"The ruling won't make it very easy to repair this and a quick fix won't be possible either," Mr Schrems told reporters in Luxembourg. "But it's the first time that something actually happens in this entire mass surveillance box."
"What this ruling means is that data transfers into the US are still possible, but there's now the possibility for national data protection regulators to act against this," he said.
"That's the big news. We can no longer accept that everything the U.S. does is fine because that's what an EU decision" of 2000 says, he added.
While Tuesday's ruling will add to the clamour to negotiate safe harbor 2.0, it immediately revealed splits between EU governments.
German Justice Minister Heiko Maas described the judgment as a "strong signal" for the European Commission to "fight for our data protection standards internationally".
The British government called the ruling "disappointing", saying "there is an important principle here that companies must be able to transfer data to third-party countries with appropriate safeguards".
The urgency of the ruling was highlighted by the speed of the judgment, just days after an adviser to the EU court described the safe harbor as illegal.
"Companies have worked under this agreement for 15 years," said MR Christian Borggreen, Europe director at the Computer & Communications Industry Association, a lobby group based in Washington D.C. and Brussels.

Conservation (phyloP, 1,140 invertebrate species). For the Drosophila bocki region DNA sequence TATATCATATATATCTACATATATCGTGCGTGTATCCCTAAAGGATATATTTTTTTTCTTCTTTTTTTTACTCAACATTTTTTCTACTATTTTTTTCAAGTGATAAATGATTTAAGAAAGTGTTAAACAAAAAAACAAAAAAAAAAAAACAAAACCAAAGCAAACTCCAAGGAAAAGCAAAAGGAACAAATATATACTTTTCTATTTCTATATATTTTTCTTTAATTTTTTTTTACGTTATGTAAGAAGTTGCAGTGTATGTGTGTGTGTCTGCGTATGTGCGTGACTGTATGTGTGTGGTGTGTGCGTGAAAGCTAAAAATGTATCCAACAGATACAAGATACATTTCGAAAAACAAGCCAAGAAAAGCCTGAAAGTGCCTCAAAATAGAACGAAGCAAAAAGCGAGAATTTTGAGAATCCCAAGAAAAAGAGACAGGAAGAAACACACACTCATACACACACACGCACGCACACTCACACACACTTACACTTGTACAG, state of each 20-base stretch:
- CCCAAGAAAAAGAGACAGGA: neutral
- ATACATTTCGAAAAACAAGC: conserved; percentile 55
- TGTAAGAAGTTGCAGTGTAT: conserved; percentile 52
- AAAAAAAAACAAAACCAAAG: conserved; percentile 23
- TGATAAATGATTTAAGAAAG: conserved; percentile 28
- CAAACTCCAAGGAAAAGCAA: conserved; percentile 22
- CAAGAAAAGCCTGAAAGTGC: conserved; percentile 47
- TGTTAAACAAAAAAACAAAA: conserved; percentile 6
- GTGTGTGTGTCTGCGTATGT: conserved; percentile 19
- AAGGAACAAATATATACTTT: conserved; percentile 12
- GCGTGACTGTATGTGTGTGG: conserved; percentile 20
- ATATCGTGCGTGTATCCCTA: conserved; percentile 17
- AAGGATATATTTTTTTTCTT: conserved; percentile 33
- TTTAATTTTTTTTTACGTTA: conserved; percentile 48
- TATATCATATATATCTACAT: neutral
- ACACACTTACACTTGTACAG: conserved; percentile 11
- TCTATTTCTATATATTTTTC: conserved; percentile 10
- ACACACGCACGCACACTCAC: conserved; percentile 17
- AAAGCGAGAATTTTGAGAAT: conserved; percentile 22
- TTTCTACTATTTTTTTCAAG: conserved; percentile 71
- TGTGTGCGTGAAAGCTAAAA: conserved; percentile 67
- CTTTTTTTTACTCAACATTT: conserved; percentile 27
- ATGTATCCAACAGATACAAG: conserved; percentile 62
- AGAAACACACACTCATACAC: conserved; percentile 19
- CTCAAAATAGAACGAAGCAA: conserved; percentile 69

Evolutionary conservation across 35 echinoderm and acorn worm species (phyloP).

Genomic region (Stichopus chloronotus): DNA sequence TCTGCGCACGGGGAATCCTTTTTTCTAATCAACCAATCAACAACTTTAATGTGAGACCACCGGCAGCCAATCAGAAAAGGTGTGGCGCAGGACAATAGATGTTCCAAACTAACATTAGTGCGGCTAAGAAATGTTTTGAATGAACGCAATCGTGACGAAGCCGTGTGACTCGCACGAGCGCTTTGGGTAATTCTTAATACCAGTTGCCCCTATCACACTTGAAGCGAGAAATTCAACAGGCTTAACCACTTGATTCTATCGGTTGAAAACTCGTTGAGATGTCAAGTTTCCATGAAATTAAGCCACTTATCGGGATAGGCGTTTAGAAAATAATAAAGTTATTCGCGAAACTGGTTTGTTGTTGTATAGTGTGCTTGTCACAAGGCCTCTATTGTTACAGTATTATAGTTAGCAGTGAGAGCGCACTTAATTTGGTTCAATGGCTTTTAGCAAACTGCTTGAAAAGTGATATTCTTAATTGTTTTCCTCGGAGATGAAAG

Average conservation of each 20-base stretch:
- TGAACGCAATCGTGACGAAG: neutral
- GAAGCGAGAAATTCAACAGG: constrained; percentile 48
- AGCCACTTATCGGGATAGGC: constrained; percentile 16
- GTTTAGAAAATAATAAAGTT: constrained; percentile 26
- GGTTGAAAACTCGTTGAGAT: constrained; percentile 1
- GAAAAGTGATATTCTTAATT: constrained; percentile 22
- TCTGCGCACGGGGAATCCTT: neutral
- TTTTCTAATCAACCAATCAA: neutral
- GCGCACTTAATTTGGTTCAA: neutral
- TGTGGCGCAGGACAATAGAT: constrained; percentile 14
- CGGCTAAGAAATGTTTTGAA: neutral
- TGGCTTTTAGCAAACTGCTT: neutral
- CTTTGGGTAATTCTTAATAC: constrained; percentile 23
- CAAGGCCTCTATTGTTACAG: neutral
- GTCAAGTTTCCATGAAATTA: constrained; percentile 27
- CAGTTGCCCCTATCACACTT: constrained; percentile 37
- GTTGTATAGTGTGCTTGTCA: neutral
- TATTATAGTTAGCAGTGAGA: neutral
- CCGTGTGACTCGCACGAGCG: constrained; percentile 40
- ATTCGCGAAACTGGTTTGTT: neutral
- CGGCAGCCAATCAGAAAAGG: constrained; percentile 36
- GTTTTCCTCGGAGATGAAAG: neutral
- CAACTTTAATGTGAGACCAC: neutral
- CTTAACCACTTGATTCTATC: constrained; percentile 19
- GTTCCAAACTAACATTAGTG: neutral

"There's a lot of uncertainty. The first question that all companies are asking the European Commission is: 'Now what?"
The commission, the EU's executive arm, said it couldn't give an immediate response, as did the U.S. mission to the EU in Brussels.
Facebook, like other tech giants Google Inc. and Yahoo! Inc., have been reeling from the effects of the Snowden revelations in 2013. The companies have been trying to assure their users or customers that their products are secure and that they don't willingly turn over data to the U.S. government.
The case concerns more than 4,000 US companies that are certified under safe harbor. Facebook said the case is about mechanisms of European law rather than individual firms.
"Facebook, like many thousands of European companies, relies on a number of the methods prescribed by EU law to legally transfer data to the US from Europe, aside from safe harbor," it said in a statement.
"It is imperative that EU and US governments ensure that they continue to provide reliable methods for lawful data transfers and resolve any issues relating to national security."
Mr Peter Olson, president of DigitalEurope, a trade group with members including Google and Microsoft Corp, said the commission should "immediately issue guidance to companies operating under the safe harbor framework to ensure that essential and routine commercial activities can occur during the current legal vacuum".
The EU and the US should also, as a matter of urgency, conclude their long-running negotiations to provide a new safe harbour agreement, he said.